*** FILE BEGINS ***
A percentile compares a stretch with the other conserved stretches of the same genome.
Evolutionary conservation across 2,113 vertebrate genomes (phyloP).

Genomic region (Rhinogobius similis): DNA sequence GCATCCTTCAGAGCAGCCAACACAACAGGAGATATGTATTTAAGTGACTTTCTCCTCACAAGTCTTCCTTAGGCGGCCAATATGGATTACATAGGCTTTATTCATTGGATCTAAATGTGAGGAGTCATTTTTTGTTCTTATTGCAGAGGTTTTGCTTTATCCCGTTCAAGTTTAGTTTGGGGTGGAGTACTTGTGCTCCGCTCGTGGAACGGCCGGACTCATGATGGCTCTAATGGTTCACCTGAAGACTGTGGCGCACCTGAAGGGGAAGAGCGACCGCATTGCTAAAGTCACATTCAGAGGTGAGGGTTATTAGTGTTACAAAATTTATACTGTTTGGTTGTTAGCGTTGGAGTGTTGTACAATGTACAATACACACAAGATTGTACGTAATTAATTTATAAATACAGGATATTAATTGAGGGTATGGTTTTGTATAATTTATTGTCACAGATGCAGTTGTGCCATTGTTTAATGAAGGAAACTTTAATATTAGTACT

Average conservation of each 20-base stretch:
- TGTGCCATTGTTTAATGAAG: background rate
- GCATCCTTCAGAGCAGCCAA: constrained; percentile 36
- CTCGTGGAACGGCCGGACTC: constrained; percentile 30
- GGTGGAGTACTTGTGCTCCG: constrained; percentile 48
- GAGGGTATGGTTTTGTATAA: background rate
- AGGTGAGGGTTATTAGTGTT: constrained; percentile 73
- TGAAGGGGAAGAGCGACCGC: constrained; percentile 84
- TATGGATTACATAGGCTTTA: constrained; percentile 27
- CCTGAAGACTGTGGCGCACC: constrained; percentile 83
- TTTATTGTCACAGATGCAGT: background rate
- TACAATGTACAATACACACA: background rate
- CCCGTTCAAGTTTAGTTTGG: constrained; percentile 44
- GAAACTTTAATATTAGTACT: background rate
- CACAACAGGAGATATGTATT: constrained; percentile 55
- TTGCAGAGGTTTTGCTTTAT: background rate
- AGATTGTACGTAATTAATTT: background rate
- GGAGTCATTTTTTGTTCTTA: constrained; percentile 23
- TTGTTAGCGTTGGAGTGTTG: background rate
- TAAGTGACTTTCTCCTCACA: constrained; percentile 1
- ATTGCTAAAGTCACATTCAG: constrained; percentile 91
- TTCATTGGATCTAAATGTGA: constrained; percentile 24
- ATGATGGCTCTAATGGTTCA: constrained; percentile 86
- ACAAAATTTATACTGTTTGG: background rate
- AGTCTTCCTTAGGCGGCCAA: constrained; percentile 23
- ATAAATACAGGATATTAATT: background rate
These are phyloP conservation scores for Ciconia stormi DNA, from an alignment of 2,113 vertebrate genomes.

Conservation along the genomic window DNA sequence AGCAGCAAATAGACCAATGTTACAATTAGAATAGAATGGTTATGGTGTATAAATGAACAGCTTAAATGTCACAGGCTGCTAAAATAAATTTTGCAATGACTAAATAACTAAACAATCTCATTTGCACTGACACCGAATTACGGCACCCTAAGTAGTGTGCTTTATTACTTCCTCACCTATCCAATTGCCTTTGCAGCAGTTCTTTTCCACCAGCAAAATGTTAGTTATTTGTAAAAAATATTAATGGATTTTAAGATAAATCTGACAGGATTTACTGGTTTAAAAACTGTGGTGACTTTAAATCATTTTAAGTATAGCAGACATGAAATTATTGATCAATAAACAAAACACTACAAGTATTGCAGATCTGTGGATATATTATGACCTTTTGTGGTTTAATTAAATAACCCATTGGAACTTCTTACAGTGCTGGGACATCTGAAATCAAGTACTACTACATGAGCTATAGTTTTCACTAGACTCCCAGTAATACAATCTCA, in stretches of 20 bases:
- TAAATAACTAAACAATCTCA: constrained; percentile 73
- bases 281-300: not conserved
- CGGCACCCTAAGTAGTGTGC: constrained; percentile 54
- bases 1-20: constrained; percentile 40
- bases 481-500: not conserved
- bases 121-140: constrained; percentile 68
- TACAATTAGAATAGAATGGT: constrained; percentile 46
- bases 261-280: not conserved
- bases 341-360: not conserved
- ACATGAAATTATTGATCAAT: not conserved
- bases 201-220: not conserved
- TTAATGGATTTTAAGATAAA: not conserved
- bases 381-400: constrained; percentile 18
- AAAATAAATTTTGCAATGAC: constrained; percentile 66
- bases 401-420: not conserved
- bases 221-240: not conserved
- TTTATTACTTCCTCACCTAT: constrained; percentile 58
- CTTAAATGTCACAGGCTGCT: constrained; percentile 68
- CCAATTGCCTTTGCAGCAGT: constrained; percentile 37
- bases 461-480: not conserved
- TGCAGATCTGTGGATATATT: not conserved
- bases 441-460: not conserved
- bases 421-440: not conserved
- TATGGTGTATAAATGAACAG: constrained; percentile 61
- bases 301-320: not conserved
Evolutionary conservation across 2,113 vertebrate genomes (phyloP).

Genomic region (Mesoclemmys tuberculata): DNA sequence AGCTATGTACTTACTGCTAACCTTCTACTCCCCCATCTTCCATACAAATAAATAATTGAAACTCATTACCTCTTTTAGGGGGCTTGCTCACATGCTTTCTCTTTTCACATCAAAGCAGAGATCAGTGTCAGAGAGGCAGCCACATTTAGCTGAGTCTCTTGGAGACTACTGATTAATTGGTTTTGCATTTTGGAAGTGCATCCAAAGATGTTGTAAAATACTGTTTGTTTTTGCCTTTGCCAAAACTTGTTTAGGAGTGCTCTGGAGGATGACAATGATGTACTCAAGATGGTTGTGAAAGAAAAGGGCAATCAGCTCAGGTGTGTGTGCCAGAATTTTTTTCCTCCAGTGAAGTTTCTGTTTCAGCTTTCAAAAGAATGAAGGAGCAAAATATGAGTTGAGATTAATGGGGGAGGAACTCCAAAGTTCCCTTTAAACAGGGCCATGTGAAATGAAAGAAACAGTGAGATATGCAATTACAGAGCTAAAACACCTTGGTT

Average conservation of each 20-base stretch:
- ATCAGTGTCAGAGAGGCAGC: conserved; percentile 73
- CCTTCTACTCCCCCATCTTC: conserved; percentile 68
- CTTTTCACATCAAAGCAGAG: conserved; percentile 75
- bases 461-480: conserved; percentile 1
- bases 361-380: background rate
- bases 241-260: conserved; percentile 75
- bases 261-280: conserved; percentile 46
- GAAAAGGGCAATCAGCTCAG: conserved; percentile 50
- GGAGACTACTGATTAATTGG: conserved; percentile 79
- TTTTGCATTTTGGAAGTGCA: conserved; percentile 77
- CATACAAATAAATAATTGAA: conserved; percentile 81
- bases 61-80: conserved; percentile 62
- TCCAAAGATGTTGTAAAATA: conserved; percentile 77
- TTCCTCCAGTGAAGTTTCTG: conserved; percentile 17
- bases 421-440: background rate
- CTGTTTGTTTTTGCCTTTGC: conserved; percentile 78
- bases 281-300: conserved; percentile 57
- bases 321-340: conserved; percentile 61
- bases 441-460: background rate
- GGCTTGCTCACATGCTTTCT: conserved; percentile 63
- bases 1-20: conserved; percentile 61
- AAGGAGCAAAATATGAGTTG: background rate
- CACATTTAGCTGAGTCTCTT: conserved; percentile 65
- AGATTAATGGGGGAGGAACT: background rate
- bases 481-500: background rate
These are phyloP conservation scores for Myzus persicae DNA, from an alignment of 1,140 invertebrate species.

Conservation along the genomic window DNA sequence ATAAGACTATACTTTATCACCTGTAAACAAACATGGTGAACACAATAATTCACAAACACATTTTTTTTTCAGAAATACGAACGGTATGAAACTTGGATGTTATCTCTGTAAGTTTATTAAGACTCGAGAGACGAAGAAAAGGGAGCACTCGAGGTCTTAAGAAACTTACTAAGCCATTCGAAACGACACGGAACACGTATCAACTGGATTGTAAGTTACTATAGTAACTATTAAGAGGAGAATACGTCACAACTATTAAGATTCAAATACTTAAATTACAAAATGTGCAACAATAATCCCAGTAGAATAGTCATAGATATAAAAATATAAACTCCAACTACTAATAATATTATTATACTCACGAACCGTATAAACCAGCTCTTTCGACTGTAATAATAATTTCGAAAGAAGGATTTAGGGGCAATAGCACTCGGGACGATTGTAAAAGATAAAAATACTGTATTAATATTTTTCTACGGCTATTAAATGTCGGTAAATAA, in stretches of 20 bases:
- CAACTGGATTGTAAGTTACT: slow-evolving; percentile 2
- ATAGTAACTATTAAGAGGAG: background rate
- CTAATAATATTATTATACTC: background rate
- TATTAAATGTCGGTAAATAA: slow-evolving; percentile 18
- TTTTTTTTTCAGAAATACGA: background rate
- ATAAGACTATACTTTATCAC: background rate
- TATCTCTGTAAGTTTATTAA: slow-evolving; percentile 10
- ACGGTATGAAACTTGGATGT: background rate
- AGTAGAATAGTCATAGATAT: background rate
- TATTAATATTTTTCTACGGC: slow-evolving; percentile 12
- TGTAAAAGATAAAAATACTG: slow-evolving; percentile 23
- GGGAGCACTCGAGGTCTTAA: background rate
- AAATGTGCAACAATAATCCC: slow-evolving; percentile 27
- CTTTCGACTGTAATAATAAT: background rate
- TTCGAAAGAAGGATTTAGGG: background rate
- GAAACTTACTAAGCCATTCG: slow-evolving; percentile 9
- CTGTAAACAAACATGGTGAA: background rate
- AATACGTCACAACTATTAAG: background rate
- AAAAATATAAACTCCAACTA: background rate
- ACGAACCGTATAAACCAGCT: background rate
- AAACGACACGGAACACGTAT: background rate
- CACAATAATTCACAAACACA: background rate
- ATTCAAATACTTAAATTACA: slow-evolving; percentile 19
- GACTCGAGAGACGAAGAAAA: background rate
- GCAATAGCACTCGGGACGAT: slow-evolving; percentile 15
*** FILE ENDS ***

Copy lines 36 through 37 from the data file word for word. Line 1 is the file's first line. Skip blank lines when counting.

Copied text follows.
- bases 481-500: not conserved
- bases 121-140: constrained; percentile 68